Khan (1997) studied about the factors which are responsible for lower level of FDI in Pakistan. The study identified that there are number of factors such as lack of political stability, law and order situation, economic strength, policies of government, government bureaucracy, local business environment, infrastructure of country, quality of labor force, quality of life standard and welcome attitude. Shah and Ahmad (2002) study concluded that fiscal policy and high return from the investment patterns have played an important role for attracting FDI in Pakistan. For the period of 1960-1999 a data set concluded that capital cost has strong impact on investment. The study was proposed to lower the cost and raise the returns of FDI to attract FDI in Pakistan. The determinants of FDI in Pakistan which are estimated by Shah and Ahmad (2003) for that they took market size, cost factor, political and social factors as determining variables of FDI. For the time period of 1980-1999, they applied OLS method and Co integration test and Error Correction Method (ECM) on their data. The model is a supply side model while they ignored the demand side aspects. However, Ahmed et al (2003) have conducted Granger's concept about the causality on the data for the year of 1972-2000, to see the effect of exports, production, domestic output, foreign income and rate of exchange on inflow of FDI in Pakistan. They analyzed that domestic output is very powerful determinant of FDI. The domestic output is all about micro level concepts, because of that Pakistan should stress on micro economic approach, therefore there would increase domestic output of international standard. Aqeel and Nishat (2004) have examined the determinants of FDI in Pakistan by focusing on tariff, rate of exchange, indexes of price, wages rate (as proxies of demands for labor) and GDP by using error correction model on the data for the year 1960-61 and to 2003-04. For South Asia, the determinants and trend of FDI are examined by Sahoor (2006). This study explored about that high rise in private capital flows to developing countries come but despite of that uncertainties is caused by high prices of oil, rising global rates of interest and globally growing payment imbalances. The increase in capital flows to developing economies was basically derived by abundant of global liquidities, steadily improvements in the credit quality of developing countries, lower of yield in rich countries, and lastly the expansion in interest of investors for emerging market assets. FDI linkages can also be analyzed through different ways like by the type of FDI, the strategy for transnational corporations, economic sector activity, and also by the group of different countries and their developmental level. There may be the numbers of different variables, which may determine the FDI in Pakistan and in other developing countries for example exports of goods and services, wages rate in per day, imported energy, energy prices, per capita debt and public aid, foreign income, rate of exchange, population of human, labor force quality, rate of inflation, tariffs rate, degree of openness for FDI, privatization, GDP growth rate, political conditions of country, political relationship between countries, credit rationing of the countries (such as measure of economical. political and institutional performances), infrastructure of countries, welcome attitude returns to FDI, GDP rate of domestic country and GDP rate of the donor country. They have included annual growth rate of GDP (like a measure of size of market), annual average rate of exchange, whole sale index of prices, custom duty on imports and export of goods as the explanatory variables which are affecting FDI in Pakistan.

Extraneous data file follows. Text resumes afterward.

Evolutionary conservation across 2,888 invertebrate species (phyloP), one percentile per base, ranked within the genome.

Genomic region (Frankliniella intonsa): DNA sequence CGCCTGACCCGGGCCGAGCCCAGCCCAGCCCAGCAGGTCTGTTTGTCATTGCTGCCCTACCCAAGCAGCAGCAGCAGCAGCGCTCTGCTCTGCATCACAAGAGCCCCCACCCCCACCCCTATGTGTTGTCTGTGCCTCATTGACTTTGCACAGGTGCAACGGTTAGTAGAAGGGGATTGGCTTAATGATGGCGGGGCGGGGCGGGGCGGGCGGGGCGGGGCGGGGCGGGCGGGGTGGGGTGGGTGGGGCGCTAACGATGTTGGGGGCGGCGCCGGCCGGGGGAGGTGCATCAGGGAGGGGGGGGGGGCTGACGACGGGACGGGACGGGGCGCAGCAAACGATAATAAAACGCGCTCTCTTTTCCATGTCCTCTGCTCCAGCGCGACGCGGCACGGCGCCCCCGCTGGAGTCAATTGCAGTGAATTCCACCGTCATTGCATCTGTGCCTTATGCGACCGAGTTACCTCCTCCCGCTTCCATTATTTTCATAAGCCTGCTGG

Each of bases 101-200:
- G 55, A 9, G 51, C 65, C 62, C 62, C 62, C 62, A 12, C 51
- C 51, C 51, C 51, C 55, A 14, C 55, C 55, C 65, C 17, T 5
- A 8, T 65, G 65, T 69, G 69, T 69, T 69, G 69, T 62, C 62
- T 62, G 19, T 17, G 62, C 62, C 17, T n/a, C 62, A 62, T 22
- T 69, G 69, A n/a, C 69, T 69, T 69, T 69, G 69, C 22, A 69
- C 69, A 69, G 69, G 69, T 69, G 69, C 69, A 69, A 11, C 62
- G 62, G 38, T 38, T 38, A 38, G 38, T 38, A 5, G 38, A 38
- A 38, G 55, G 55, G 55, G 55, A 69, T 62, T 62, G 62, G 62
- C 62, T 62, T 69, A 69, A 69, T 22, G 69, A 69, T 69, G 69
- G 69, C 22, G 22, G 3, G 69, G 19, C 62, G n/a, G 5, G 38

Empirical studies which evaluate the determinants of FDI inbound are based on three approaches generally and these are econometric study which is micro oriented, survey analysis of data, and aggregate analysis of econometric. An important survey of the determinants of FDI which is based on different methodologies and concepts is provided in Pearce, Islam, and Sauvant (1992). Additionally with traditional economic variables for examples per capita GDP, GDP growth rate, and cost of wages, some antecedent factors which may enhance the flows of FDI include social and political variables. Although political risk is smoothly thought to influence the decisions for investment in another country the empirical findings do not encourage this hypothesis always. Aharoni (1966) investigated the executive's rank political instability like a most important variable, apart from the potential of market. Conversely, Bennett and Green (1972) analyzed that direct investments in U.S are not affected by political instability in the host countries. Levis (1979), found that there is the absence of aggressive domestic behavior in the political system against different groups and officeholders to be as a significant determinant of FDI for the current time period, although not for a lagged period. For a lagged time period another variable the legitimacy of the regime was found to be more significant but it was not significant for the current period.